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How to get involved in Plastic Free July this month


Over 60% of people say reducing plastic waste is the most important cause to them when making a purchase decision. #plasticfreejuly #zerowastetips Click To Tweet

It’s that time of year again; Plastic Free July is here, a global movement dedicated to raising awareness and tackling plastic pollution worldwide. This campaign has gained increasing popularity over the years, with an estimated 326 million participants taking part last year, even amidst a global pandemic. Our very own study conducted here at Veo demonstrated that over 60% of people consider reducing plastic waste as the most important cause to them. But why are people so passionate about plastic? It is estimated that by 2050, there will be more plastic in the oceans than fish if significant changes are not made. Microplastics are destroying marine ecosystems at an alarming rate with traces also being found in the food we eat. It is clear that plastic pollution needs immediate action but it can be overwhelming knowing where to start. So we’re sharing some easy ways you can get involved in Plastic-Free July this month!

Review your everyday plastic use

Credit: Ocean Bottle | veo.world/oceanbottle

One of the first ways you can begin the journey to reducing your plastic waste is to review your current usage. Do you find yourself buying a bottle of water and packaged meal deal on your daily commute to work? Maybe you consistently forget to bring your own bags on your weekly trip to the supermarket? Most of us use plastic so much in our daily lives that the amount of waste produced often goes unnoticed. But the great news is that many of these uses can easily be swapped out for reusable alternatives. Instead of buying a bottle of water with your meal every day, invest in a reusable bottle that you can refill as many times as you like. Keep your shopping bags by the door, in your bag, or in the boot of your car to make them easier to access whenever you need them.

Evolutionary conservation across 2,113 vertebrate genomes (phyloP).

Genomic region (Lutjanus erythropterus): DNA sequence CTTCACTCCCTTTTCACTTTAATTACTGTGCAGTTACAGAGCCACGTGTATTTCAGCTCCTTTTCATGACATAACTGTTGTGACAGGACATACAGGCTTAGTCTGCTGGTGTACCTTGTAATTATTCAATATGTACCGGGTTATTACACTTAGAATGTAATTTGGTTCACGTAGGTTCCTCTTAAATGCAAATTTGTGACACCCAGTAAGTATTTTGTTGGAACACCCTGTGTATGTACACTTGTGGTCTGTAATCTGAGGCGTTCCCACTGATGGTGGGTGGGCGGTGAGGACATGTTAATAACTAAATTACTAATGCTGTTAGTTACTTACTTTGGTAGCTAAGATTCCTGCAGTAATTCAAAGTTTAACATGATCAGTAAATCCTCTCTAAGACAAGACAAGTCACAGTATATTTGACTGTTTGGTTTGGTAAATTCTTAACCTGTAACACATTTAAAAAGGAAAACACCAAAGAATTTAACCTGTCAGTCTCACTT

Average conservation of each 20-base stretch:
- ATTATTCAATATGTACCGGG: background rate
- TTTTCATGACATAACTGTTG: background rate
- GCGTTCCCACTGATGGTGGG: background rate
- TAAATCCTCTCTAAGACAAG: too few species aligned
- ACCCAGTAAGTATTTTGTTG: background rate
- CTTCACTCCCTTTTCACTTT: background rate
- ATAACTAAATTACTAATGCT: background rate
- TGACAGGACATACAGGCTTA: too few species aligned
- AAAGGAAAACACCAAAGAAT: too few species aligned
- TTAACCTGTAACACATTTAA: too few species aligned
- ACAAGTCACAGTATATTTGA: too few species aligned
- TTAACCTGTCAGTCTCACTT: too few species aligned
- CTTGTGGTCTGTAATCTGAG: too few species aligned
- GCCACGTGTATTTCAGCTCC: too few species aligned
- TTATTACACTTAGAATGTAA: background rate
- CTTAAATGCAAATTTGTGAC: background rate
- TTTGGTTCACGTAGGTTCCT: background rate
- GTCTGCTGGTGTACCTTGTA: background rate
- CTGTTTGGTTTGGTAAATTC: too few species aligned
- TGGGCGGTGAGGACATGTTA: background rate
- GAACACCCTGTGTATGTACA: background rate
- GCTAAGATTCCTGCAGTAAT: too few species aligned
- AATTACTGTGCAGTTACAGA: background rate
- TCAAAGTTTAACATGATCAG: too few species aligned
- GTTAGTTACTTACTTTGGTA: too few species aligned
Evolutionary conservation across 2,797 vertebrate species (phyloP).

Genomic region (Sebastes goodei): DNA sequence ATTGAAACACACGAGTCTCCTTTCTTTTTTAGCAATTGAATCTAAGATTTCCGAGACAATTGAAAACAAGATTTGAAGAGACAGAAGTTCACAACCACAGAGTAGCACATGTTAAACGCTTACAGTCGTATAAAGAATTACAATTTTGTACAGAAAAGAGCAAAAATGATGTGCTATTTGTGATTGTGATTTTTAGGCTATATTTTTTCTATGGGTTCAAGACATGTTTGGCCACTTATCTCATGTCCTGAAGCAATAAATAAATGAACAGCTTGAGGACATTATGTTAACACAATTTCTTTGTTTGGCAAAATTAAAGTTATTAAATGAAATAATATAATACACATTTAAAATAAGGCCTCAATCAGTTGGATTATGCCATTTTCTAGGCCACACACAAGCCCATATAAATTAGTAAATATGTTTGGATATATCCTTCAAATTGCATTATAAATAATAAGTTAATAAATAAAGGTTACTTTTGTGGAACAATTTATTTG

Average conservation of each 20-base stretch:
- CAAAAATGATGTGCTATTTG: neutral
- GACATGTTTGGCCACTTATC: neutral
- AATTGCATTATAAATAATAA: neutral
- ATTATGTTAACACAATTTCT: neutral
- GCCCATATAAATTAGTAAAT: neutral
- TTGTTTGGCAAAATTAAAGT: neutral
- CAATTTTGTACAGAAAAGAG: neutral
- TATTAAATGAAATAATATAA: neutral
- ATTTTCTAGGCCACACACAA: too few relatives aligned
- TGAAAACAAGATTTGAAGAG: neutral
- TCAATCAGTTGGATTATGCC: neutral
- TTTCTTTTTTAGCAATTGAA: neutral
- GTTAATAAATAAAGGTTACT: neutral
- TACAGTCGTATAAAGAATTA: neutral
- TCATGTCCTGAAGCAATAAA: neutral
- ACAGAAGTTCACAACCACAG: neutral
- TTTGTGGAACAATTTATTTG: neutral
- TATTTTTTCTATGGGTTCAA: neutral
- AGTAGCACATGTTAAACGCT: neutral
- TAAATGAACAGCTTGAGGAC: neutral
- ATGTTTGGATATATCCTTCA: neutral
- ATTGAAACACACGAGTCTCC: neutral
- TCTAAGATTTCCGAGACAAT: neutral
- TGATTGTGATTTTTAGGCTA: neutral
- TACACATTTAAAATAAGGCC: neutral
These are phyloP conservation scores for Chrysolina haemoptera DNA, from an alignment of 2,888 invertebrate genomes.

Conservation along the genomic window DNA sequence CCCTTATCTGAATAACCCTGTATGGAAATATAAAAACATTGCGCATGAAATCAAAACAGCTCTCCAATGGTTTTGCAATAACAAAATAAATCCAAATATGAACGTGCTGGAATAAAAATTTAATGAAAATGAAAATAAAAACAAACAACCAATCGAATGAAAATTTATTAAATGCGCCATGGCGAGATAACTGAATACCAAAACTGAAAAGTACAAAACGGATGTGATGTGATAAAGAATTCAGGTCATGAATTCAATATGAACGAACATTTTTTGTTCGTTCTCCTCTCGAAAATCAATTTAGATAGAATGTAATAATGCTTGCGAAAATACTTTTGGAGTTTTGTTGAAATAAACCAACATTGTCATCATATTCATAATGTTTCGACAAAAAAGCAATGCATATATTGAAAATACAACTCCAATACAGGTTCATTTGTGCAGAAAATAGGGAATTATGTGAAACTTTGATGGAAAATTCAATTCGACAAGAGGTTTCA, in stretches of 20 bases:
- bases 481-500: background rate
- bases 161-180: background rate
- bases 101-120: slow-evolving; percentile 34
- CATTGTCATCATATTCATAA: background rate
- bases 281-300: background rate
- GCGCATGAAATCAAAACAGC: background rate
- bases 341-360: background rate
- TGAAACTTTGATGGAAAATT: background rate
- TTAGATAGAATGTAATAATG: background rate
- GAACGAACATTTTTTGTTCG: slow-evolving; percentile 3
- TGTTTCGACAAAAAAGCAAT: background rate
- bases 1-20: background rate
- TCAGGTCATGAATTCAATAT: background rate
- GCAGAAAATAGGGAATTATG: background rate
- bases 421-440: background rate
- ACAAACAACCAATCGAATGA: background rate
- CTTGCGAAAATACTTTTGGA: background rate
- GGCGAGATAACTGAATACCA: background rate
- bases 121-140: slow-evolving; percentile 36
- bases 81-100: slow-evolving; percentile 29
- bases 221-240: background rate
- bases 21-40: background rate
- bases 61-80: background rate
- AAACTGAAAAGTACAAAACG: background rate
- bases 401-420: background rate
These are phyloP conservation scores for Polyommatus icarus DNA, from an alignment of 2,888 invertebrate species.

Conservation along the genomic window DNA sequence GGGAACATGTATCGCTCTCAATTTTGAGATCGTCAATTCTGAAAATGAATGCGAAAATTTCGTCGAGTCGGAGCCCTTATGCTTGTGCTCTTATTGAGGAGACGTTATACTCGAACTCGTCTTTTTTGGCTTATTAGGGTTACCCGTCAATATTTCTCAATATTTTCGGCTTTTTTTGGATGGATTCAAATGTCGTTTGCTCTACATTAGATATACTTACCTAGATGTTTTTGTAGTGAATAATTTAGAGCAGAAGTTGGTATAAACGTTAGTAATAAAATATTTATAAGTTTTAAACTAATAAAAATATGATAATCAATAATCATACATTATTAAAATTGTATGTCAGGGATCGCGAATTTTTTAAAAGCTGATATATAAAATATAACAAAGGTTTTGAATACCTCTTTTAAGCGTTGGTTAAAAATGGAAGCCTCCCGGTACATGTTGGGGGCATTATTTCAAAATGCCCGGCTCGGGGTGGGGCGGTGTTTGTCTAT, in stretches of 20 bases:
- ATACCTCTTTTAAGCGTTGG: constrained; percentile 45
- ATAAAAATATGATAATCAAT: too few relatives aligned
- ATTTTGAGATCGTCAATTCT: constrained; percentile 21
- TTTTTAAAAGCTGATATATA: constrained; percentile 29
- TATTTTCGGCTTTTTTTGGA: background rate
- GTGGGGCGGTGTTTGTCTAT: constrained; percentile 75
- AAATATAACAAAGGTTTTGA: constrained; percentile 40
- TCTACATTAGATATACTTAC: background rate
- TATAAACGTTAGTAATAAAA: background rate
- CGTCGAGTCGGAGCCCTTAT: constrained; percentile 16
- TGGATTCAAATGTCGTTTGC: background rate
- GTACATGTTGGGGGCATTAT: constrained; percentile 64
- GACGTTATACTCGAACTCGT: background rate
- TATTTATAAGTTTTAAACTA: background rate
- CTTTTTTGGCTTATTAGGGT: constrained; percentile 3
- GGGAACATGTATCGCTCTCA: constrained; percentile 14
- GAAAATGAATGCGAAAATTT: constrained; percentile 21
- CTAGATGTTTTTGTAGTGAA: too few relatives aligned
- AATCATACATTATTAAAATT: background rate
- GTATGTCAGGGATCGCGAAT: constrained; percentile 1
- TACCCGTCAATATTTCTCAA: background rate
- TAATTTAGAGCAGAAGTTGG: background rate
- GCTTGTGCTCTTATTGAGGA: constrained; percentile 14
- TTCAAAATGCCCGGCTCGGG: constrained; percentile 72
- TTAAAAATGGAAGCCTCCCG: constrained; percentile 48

Find new uses for your plastic waste

Credit: Milly & Sissy | veo.world/millyandsissy

Once you’ve got an accurate idea of where your plastic waste is coming from, you can begin to find ways to reuse it. This is the perfect time to get resourceful and creative with upcycling. By turning your takeaway containers into food storage or using your empty water bottles for bath/cleaning refills, you can give your waste items new life, keeping them out of landfill for longer. To stock up on zero waste refill essentials, check out brands such as Milly & Sissy for natural bath & body formulas and Mix Clean Green for toxin-free cleaning products.

Try out a local zero waste store

Credit: Unicorn Grocery Manchester

Zero-waste shopping is becoming more common every day with independent retailers and even popular supermarkets launching refill stations within their stores. From cereals, pasta, and pet food to beauty supplies and cleaning refills, these stores are the perfect way to stock up on all your essentials without buying into additional plastic waste.

Get to know your recycling codes

Credit: Sigmund

A lot of times we think that doing our part towards reducing plastic waste is as simple as throwing it all in the recycling bin however this is not always as effective as we’d think. One thing that often gets overlooked is that different types of plastic cannot actually be recycled effectively or easily depending on the facilities available in a specific country or region. To know whether your plastic waste can be recycled or not, you’ll need to look at the resin codes. As a general rule, the lower the number, the easier it is to recycle. Plastics that are generally easier to recycle include Polyethylene Terephthalate (PET), used in water and drinks bottles, and High-Density Polyethylene (HDPE), used in milk cartons and shampoo bottles. One plastic that is far more difficult to recycle is Polystyrene (PS) which can often break down into small pieces and enter water systems, impacting marine wildlife who accidentally ingest the pieces as food. By deciphering between these plastics you can figure out what you can effectively recycle and what you should try to find a new use for.

So those are just a few easy ways you can start to tackle plastic waste within your daily life. Going plastic-free, like any zero-waste practice is all about progress and not perfection. By making a few small changes every day, we can all make a major difference to the future of plastic waste. If you liked this post, you’ll love our blog on How To Make Your Grocery Shop More Eco-Friendly!



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